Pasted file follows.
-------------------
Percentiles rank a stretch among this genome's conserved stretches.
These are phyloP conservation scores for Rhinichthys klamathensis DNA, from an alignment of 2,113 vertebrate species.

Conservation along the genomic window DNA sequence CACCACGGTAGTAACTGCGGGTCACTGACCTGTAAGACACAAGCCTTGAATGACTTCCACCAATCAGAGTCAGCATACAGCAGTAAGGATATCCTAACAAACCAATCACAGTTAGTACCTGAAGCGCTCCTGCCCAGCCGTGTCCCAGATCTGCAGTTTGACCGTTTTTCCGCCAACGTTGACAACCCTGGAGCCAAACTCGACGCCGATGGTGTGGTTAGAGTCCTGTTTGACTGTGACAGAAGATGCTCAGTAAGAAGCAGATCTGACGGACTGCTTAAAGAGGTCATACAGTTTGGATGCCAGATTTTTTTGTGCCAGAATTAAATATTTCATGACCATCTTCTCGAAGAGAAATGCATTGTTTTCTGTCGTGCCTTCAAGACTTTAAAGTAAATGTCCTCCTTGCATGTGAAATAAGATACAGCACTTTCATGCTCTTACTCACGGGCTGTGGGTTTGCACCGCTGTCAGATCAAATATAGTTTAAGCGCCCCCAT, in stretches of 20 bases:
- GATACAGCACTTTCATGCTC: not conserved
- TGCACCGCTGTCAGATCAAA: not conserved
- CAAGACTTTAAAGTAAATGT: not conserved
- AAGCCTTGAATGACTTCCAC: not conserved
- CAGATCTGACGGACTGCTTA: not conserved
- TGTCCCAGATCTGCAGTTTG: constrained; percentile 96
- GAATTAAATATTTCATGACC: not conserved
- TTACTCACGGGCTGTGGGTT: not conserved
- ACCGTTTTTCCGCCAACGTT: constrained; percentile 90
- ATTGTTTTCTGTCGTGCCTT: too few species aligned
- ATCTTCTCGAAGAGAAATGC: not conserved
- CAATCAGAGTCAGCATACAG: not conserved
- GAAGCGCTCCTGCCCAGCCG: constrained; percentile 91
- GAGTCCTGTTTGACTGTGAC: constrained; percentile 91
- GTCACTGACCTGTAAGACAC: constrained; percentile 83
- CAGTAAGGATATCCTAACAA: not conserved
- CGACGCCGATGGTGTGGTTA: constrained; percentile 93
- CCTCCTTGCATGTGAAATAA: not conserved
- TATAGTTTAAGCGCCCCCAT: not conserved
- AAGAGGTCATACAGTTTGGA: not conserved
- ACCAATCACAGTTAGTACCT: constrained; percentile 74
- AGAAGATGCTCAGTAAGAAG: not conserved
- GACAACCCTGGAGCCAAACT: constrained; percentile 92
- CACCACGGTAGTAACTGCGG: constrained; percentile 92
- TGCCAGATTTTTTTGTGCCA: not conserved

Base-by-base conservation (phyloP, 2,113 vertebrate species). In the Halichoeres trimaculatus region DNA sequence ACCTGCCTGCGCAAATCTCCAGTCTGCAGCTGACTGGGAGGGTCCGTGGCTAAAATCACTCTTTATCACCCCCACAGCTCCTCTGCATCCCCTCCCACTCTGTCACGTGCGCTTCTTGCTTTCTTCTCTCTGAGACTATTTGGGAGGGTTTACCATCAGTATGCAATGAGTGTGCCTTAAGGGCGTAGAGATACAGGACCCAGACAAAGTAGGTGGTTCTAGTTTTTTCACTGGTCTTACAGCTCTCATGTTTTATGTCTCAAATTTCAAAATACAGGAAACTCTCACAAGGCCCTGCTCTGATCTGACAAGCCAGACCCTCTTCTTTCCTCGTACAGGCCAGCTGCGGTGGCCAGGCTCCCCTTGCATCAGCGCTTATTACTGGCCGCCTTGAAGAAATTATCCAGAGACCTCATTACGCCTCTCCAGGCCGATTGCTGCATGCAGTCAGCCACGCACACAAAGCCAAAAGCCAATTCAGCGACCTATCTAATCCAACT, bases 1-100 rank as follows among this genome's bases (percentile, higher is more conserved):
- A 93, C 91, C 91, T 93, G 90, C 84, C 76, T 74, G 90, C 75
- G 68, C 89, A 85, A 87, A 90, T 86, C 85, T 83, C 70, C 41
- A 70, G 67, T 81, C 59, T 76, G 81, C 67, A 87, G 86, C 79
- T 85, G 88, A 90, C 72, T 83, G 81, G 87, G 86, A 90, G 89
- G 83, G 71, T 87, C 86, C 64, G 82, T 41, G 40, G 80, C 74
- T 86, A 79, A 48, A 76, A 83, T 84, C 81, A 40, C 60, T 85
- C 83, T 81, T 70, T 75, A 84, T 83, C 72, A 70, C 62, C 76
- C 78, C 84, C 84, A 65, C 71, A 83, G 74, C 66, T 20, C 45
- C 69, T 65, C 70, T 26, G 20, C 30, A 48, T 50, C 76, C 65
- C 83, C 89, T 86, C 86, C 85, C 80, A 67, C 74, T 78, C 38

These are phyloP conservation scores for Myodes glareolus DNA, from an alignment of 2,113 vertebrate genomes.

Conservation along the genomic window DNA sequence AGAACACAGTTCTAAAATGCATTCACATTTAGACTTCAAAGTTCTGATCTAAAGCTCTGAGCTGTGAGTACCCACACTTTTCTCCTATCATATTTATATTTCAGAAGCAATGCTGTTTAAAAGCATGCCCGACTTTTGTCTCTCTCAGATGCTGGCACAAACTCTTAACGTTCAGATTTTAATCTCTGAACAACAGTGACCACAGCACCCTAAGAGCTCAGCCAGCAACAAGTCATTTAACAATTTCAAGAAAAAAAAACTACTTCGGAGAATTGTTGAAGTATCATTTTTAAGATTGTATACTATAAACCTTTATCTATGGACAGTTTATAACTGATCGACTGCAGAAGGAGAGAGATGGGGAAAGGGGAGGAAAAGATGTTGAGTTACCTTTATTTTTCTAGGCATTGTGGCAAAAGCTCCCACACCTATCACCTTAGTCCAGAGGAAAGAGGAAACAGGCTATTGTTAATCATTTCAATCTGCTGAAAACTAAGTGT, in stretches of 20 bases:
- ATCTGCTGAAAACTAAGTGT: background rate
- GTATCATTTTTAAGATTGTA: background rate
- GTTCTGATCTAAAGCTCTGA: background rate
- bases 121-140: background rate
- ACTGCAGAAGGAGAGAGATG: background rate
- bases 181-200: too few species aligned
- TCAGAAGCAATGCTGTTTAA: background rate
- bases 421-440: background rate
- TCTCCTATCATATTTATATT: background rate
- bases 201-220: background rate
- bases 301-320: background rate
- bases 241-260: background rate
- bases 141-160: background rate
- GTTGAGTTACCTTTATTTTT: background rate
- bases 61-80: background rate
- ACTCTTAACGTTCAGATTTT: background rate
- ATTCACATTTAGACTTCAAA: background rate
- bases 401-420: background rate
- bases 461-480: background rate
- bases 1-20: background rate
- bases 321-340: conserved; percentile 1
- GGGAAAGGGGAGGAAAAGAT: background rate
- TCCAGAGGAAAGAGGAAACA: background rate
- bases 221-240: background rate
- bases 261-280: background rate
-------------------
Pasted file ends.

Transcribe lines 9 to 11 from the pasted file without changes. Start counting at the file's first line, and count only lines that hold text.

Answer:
- TGTCCCAGATCTGCAGTTTG: constrained; percentile 96
- GAATTAAATATTTCATGACC: not conserved
- TTACTCACGGGCTGTGGGTT: not conserved